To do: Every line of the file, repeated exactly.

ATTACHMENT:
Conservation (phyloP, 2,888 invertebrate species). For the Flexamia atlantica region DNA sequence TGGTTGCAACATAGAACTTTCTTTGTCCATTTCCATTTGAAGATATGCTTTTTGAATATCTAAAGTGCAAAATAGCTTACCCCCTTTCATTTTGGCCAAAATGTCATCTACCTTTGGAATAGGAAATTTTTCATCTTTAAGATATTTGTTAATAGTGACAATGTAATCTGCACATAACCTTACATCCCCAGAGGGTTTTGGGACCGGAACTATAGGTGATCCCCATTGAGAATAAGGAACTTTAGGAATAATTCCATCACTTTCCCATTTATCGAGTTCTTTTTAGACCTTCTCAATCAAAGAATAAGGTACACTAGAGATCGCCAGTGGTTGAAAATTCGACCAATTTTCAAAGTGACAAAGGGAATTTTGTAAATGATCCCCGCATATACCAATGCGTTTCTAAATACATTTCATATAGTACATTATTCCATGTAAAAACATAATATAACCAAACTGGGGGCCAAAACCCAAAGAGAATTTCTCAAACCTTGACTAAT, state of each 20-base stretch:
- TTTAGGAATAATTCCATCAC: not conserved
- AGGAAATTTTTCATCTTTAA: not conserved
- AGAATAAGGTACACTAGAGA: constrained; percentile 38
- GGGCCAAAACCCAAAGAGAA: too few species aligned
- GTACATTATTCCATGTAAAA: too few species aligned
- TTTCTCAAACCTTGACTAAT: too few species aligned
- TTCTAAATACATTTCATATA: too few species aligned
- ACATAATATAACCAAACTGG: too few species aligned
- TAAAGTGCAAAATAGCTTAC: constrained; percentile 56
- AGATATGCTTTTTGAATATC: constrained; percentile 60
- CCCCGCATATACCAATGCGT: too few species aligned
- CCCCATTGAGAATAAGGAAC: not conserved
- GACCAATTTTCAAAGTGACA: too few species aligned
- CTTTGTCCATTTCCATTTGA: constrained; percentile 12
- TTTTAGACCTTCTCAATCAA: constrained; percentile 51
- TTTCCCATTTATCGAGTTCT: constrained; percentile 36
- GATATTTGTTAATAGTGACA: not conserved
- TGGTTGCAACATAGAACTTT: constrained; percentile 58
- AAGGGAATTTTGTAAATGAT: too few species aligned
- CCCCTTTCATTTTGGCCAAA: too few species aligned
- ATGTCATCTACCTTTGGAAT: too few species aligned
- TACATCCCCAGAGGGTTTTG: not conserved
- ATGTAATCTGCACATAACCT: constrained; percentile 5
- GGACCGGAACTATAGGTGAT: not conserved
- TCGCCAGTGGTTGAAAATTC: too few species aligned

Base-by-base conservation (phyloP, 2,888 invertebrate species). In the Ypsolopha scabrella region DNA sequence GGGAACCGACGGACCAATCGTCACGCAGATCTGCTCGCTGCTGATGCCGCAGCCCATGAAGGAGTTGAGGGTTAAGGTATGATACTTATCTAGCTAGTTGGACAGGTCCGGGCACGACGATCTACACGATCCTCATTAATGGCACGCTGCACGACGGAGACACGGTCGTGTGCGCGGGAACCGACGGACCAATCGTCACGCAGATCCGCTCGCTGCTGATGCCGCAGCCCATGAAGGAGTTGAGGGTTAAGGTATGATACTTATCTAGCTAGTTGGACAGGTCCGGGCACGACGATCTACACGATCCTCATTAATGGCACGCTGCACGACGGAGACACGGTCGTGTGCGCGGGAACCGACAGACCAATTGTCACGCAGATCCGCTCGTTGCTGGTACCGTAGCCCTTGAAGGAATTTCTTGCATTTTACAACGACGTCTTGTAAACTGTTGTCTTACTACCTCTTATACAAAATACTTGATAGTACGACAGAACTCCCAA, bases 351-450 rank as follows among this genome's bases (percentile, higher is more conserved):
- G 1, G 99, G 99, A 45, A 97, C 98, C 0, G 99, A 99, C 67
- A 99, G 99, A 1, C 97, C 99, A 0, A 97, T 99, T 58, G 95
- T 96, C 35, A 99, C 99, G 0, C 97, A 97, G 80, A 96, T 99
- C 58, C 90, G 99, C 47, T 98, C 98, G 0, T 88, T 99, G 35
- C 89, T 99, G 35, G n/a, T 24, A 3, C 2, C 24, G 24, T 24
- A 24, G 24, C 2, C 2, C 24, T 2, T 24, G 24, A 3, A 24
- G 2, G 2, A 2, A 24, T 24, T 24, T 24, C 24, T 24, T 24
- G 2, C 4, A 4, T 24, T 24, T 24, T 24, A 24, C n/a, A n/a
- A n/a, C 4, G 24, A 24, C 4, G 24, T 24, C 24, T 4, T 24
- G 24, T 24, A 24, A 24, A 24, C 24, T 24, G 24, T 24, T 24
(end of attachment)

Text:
Conservation (phyloP, 2,888 invertebrate species). For the Flexamia atlantica region DNA sequence TGGTTGCAACATAGAACTTTCTTTGTCCATTTCCATTTGAAGATATGCTTTTTGAATATCTAAAGTGCAAAATAGCTTACCCCCTTTCATTTTGGCCAAAATGTCATCTACCTTTGGAATAGGAAATTTTTCATCTTTAAGATATTTGTTAATAGTGACAATGTAATCTGCACATAACCTTACATCCCCAGAGGGTTTTGGGACCGGAACTATAGGTGATCCCCATTGAGAATAAGGAACTTTAGGAATAATTCCATCACTTTCCCATTTATCGAGTTCTTTTTAGACCTTCTCAATCAAAGAATAAGGTACACTAGAGATCGCCAGTGGTTGAAAATTCGACCAATTTTCAAAGTGACAAAGGGAATTTTGTAAATGATCCCCGCATATACCAATGCGTTTCTAAATACATTTCATATAGTACATTATTCCATGTAAAAACATAATATAACCAAACTGGGGGCCAAAACCCAAAGAGAATTTCTCAAACCTTGACTAAT, state of each 20-base stretch:
- TTTAGGAATAATTCCATCAC: not conserved
- AGGAAATTTTTCATCTTTAA: not conserved
- AGAATAAGGTACACTAGAGA: constrained; percentile 38
- GGGCCAAAACCCAAAGAGAA: too few species aligned
- GTACATTATTCCATGTAAAA: too few species aligned
- TTTCTCAAACCTTGACTAAT: too few species aligned
- TTCTAAATACATTTCATATA: too few species aligned
- ACATAATATAACCAAACTGG: too few species aligned
- TAAAGTGCAAAATAGCTTAC: constrained; percentile 56
- AGATATGCTTTTTGAATATC: constrained; percentile 60
- CCCCGCATATACCAATGCGT: too few species aligned
- CCCCATTGAGAATAAGGAAC: not conserved
- GACCAATTTTCAAAGTGACA: too few species aligned
- CTTTGTCCATTTCCATTTGA: constrained; percentile 12
- TTTTAGACCTTCTCAATCAA: constrained; percentile 51
- TTTCCCATTTATCGAGTTCT: constrained; percentile 36
- GATATTTGTTAATAGTGACA: not conserved
- TGGTTGCAACATAGAACTTT: constrained; percentile 58
- AAGGGAATTTTGTAAATGAT: too few species aligned
- CCCCTTTCATTTTGGCCAAA: too few species aligned
- ATGTCATCTACCTTTGGAAT: too few species aligned
- TACATCCCCAGAGGGTTTTG: not conserved
- ATGTAATCTGCACATAACCT: constrained; percentile 5
- GGACCGGAACTATAGGTGAT: not conserved
- TCGCCAGTGGTTGAAAATTC: too few species aligned

Base-by-base conservation (phyloP, 2,888 invertebrate species). In the Ypsolopha scabrella region DNA sequence GGGAACCGACGGACCAATCGTCACGCAGATCTGCTCGCTGCTGATGCCGCAGCCCATGAAGGAGTTGAGGGTTAAGGTATGATACTTATCTAGCTAGTTGGACAGGTCCGGGCACGACGATCTACACGATCCTCATTAATGGCACGCTGCACGACGGAGACACGGTCGTGTGCGCGGGAACCGACGGACCAATCGTCACGCAGATCCGCTCGCTGCTGATGCCGCAGCCCATGAAGGAGTTGAGGGTTAAGGTATGATACTTATCTAGCTAGTTGGACAGGTCCGGGCACGACGATCTACACGATCCTCATTAATGGCACGCTGCACGACGGAGACACGGTCGTGTGCGCGGGAACCGACAGACCAATTGTCACGCAGATCCGCTCGTTGCTGGTACCGTAGCCCTTGAAGGAATTTCTTGCATTTTACAACGACGTCTTGTAAACTGTTGTCTTACTACCTCTTATACAAAATACTTGATAGTACGACAGAACTCCCAA, bases 351-450 rank as follows among this genome's bases (percentile, higher is more conserved):
- G 1, G 99, G 99, A 45, A 97, C 98, C 0, G 99, A 99, C 67
- A 99, G 99, A 1, C 97, C 99, A 0, A 97, T 99, T 58, G 95
- T 96, C 35, A 99, C 99, G 0, C 97, A 97, G 80, A 96, T 99
- C 58, C 90, G 99, C 47, T 98, C 98, G 0, T 88, T 99, G 35
- C 89, T 99, G 35, G n/a, T 24, A 3, C 2, C 24, G 24, T 24
- A 24, G 24, C 2, C 2, C 24, T 2, T 24, G 24, A 3, A 24
- G 2, G 2, A 2, A 24, T 24, T 24, T 24, C 24, T 24, T 24
- G 2, C 4, A 4, T 24, T 24, T 24, T 24, A 24, C n/a, A n/a
- A n/a, C 4, G 24, A 24, C 4, G 24, T 24, C 24, T 4, T 24
- G 24, T 24, A 24, A 24, A 24, C 24, T 24, G 24, T 24, T 24